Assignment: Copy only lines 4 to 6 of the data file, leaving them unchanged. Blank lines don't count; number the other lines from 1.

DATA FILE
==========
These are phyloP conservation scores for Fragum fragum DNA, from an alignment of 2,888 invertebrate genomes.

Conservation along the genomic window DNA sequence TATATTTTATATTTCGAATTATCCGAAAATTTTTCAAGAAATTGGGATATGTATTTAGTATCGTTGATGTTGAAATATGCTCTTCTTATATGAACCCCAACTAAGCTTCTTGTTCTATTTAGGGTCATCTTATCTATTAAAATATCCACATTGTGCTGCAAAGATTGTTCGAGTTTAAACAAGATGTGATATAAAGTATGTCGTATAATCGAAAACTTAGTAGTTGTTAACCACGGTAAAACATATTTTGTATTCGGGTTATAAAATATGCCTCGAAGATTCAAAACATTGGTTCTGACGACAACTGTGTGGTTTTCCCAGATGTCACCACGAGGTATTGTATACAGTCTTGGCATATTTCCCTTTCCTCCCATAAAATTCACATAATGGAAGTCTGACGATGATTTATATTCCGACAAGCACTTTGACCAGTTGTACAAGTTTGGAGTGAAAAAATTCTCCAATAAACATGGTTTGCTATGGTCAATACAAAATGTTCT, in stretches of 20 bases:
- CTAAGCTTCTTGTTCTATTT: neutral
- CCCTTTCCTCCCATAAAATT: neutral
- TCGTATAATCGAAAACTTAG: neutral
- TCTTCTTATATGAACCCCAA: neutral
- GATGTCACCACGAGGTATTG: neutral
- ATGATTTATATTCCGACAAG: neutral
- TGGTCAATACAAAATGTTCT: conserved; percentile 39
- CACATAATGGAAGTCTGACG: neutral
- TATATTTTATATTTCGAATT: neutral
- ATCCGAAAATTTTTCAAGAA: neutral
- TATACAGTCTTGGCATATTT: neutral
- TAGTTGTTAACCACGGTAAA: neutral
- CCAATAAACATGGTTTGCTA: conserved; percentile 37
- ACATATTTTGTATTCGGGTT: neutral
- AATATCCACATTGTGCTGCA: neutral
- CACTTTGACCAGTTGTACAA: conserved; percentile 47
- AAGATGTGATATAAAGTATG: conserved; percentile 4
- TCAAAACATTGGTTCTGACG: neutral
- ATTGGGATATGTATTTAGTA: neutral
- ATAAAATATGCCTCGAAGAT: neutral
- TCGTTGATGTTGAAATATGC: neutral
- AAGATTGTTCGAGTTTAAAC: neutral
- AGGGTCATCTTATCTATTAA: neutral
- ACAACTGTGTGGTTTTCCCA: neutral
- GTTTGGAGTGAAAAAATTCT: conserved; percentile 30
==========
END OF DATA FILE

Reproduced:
- CCCTTTCCTCCCATAAAATT: neutral
- TCGTATAATCGAAAACTTAG: neutral
- TCTTCTTATATGAACCCCAA: neutral